MACOMB — Just three years into its fruition, the monthly Soup and More free dinner continues to see signs of growth.
The ecumenical organization, which seeks to address area food insecurity on each month’s fourth Sunday, hosted its regular dinner over the weekend. According to Melissa Calhoun, a CORE committee member for Soup and More, the dinner has expanded in a short time, even changing locations from its place of origin.
“We started out at Cafe’ Aroma and by the third meal there was not enough space,” Calhoun said. “We have, in just this Spring, had to move pack-a-sack (into a different) room to accommodate more people.”
Nick Draper/The Voice. Sara Kimler and Roger James prepare sausage for the Soup and More dinner.
Nick Draper/The Voice. Wes Whitson serves out fruit for the hungry diners at Soup and More on Sunday.
On average, the organization provides dinner for 150 individuals every month and provides groceries via the “pack-a-sack” food pantry for around 70 families, said CORE committee member Kathie Whitson.
Meals vary each month, providing things like cornbread, fruit salad, soups, beans and a variety of other dishes all prepared hot and ready by the volunteer staff. Additionally, a delivery service is offered for families in absolute dire-straits emergency situations.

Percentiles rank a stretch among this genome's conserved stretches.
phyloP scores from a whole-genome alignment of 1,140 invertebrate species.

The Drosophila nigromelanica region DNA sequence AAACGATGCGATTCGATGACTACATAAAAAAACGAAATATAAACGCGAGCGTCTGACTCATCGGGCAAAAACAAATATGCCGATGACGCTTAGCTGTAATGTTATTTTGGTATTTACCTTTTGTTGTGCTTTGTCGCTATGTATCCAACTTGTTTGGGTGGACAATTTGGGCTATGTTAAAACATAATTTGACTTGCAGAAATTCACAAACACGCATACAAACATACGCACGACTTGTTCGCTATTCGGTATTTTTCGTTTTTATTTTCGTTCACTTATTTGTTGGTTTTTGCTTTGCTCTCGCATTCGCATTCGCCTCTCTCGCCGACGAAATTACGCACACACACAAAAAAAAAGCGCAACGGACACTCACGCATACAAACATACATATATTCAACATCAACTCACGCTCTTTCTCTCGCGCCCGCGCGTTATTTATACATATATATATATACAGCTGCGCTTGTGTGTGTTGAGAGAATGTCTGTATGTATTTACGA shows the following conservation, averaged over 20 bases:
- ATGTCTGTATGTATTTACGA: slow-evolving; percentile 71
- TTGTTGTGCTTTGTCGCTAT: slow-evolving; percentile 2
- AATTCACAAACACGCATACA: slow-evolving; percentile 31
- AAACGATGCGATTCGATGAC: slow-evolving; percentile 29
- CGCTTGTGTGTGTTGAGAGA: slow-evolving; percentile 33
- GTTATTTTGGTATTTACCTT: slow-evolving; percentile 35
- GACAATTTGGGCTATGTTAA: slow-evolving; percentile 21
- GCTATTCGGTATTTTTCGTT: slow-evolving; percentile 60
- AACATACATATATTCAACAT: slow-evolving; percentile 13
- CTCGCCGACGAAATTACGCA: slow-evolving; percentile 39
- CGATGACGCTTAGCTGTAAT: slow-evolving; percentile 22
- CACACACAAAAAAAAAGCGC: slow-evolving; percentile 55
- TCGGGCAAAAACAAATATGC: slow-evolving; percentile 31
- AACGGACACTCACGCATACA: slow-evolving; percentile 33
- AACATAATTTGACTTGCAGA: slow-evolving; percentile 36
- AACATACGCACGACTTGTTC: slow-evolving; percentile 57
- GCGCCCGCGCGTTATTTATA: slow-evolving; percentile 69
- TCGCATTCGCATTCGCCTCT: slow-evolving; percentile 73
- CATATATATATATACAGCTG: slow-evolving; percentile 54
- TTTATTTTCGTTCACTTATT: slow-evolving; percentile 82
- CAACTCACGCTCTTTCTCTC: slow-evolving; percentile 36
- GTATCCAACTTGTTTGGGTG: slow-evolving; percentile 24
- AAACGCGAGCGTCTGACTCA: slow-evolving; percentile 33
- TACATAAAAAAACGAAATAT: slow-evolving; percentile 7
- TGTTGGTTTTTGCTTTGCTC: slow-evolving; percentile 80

First Presbyterian Church, 400 E. Carroll St., in Macomb provides the organization with the space it needs to run the dinner and pantry.
On Sunday, The Crossing’s volunteer group was in attendance, along with several Western Illinois University, students to help get the food to the hungry attendants.
Many different groups volunteer each month.
“You never know who’s going to show up and volunteer,” Whitson said. “It’s not just churches, it’s also civic groups, OASIS (Organization of Adult Students for Interaction and Support) will be coming out next month.”
Dinners served by the organization are made possible by voluntary donations. Larger donations come from the organization Volunteers Interested in Benefiting Everyone, Dot Foods, Midwest Food Bank and the Riverbend Food bank, according to Whitson.
This year the Soup and More are looking to bring organics into the dinners that they serve. For example, the onions used in the dinner on Sunday were grown in the Macomb Community Garden.
“We’re going to plant some fall vegetables,” Calhoun said of the organic selection. “We want to start plots that are specifically for Soup and More for the meals and to hand out.”
The dinner event is held on the fourth Sunday of every month because, Whitson said, that is when SNAP assistance generally runs out and people are in the most need.
Those looking to volunteer at the program including food preparation, dining room and pack-a-sack set up, clean up or food pick up can get more information on Soup and More’s website at www.soupandmore.org